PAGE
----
Kimball hit the water—splash!—just off line. Scores of 7.5 and 8.0 went up on the board, and the Florida protesters cheered for the first time all week. Kimball had not only failed to make the team, but he had also dropped to fourth.
The final scores showed Louganis first with 1,331.19 points, Jeffrey next with 1,261.71 and the late-closing Mike Wantuck third with 1,254.72. Kimball finished with 1,244.43. "This week has helped Bruce's spirits," said a subdued Dick Kimball. "But it has only delayed the inevitable. Reality is going to hit, and it's going to hit hard."
The reality at Indy was that champions would repeat—Louganis, Kelly McCormick and Michele Mitchell all duplicated their '84 trials victories—and that others would battle memorably for second place. "This is the toughest meet in the world," said Olympic coach Ron O'Brien.
The 5'9", 168-pound Louganis, 29, who had seemed vulnerable after several losses in the last year, dived with his left wrist taped because of a ganglion cyst and bone chip but still seemed to be rounding into form. He has added eight pounds of muscle since the '84 Games, and O'Brien, his coach with the Mission Bay (Fla.) Makos club, has been working with him on bracing his hands to get cleaner entries into the water and to save wear and tear on his arms and wrists.
"Greg has, unbeknownst to him, I think, a little clock in his head," said O'Brien. "Next week he'll start to do something a little better, and then the week after that, he'll do something else. That's good, because in Seoul he'll have to dive better than he did here."
Louganis wasn't the only old-timer competing in his fourth U.S. trials. Another was women's springboard winner McCormick, 28, the '84 Olympic silver medalist and free-spirited daughter of former Olympic champion Patricia McCormick. Kelly, who since the '84 Games has significantly boosted the D.D. in the dives on her list to keep pace with the world-leading Chinese, turned in the performance of her career despite a seriously strained left calf muscle, which has plagued her since February. She built a small lead (528.90 to 513.57) over University of Miami junior Wendy Williams in the preliminary round and—pumped up by between-dive sessions with her boom box in a room under the stands—blew away the field with an unofficial American-record score of 578.22 in the finals.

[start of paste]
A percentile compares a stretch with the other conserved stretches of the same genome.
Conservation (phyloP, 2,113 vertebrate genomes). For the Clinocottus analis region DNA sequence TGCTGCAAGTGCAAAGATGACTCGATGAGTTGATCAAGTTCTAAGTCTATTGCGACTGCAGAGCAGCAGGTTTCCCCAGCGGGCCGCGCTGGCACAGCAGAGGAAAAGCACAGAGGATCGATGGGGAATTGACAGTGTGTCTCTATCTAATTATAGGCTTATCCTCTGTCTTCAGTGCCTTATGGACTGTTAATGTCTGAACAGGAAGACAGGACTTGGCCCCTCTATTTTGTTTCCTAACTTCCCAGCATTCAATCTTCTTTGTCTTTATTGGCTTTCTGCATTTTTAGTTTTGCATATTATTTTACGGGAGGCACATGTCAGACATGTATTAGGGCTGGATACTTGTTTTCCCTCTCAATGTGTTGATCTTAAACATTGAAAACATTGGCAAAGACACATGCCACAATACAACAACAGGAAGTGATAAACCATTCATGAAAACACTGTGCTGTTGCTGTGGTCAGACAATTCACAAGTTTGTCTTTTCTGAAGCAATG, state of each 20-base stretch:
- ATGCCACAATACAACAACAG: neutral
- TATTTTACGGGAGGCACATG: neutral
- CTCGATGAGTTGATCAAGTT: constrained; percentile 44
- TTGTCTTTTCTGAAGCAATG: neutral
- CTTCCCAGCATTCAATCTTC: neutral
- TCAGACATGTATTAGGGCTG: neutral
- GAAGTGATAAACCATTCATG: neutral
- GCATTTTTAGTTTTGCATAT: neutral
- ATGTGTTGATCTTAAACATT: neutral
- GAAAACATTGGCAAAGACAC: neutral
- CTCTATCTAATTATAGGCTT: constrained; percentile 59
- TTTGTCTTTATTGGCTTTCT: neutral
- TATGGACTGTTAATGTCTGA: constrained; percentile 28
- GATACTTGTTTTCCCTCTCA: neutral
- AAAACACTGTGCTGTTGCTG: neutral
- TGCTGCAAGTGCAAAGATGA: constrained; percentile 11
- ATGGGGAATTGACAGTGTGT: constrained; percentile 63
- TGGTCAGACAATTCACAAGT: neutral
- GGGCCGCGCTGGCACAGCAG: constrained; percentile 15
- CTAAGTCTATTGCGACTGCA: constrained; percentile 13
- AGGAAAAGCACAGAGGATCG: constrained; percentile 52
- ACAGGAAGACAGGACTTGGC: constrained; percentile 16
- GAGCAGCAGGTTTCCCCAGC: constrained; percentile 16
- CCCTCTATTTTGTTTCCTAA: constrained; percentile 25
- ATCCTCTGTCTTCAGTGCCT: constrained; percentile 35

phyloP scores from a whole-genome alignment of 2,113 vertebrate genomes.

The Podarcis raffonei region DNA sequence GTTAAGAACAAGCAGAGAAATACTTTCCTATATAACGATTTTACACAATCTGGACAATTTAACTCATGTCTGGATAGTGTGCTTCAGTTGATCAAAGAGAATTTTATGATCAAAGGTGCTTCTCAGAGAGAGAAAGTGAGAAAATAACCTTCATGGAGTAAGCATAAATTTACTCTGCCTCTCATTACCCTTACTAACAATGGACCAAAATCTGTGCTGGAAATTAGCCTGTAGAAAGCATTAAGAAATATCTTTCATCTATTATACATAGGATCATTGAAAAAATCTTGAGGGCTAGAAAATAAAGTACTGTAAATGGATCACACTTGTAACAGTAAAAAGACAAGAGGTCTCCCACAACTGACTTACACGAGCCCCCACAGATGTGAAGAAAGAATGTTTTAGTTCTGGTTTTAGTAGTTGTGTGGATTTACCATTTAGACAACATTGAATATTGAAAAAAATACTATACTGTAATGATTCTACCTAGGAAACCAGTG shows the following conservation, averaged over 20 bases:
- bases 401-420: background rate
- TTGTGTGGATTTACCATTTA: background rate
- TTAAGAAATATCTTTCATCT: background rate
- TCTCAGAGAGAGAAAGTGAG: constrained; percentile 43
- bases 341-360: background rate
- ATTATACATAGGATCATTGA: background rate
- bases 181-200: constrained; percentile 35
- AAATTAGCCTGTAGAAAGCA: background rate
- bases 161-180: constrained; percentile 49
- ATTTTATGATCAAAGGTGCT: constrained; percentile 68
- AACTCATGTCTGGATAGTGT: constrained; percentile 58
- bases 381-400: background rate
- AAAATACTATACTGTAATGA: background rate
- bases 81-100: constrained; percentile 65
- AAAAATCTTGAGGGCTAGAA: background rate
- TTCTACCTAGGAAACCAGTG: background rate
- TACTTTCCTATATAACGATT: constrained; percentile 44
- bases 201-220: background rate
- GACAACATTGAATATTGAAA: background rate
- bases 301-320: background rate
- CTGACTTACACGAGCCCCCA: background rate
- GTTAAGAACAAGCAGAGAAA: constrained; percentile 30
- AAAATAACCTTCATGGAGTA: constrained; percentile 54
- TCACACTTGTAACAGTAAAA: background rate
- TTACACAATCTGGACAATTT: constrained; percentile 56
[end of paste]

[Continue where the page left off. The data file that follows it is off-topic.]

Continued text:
McCormick's 1,107.12 put her more than 76 ahead of the Dick Kimball-coached runner-up Wendy Lucero, 24, an ex-figure skater and ex-ballerina who nipped teammate Mary Fischbach for second by just .81. If Fischbach had received a score .5 higher from even one judge on almost any of her dives, she would have made the team. "It makes you wonder what one little thing you could have done better," she said.
The fight for second in men's springboard was just as tense. While Louganis was cruising to victory with rounds of 722.88 and 717.72—his best scores of the year—Makos teammate and part-time dental assistant Kent Ferguson was trying to hold off Mark Bradshaw.
On the first round of the finals, Ferguson, 25, who has spent much of the year recovering from a left shoulder dislocation suffered while competing on platform in January, dislocated the same shoulder as he hit the water on a straight inward dive. "It's out again!" he cried to team physician Dr. Ben Rubin as he climbed from the pool. Rubin hustled Ferguson into a training room and popped the shoulder back in place. Astonishingly, Ferguson was able to move his left arm without too much pain. He decided to keep diving. "It was trials," he said later. "I had to go for it."
Bradshaw, 26, who trains with Jeffrey and McCormick under Panzano, was being lifted by an enthusiastic rooting section. More than 40 friends and family members from at least six states had come to Indy, and most were wearing blue T-shirts with such identifications as BRADSHAW'S UNCLE Or BRADSHAW'S COUSIN inscribed on them. "Every time I stepped on the board I almost started laughing because they were so rowdy," Bradshaw said later. After five rounds of superb diving by both men, he still trailed Ferguson by more than 21 points.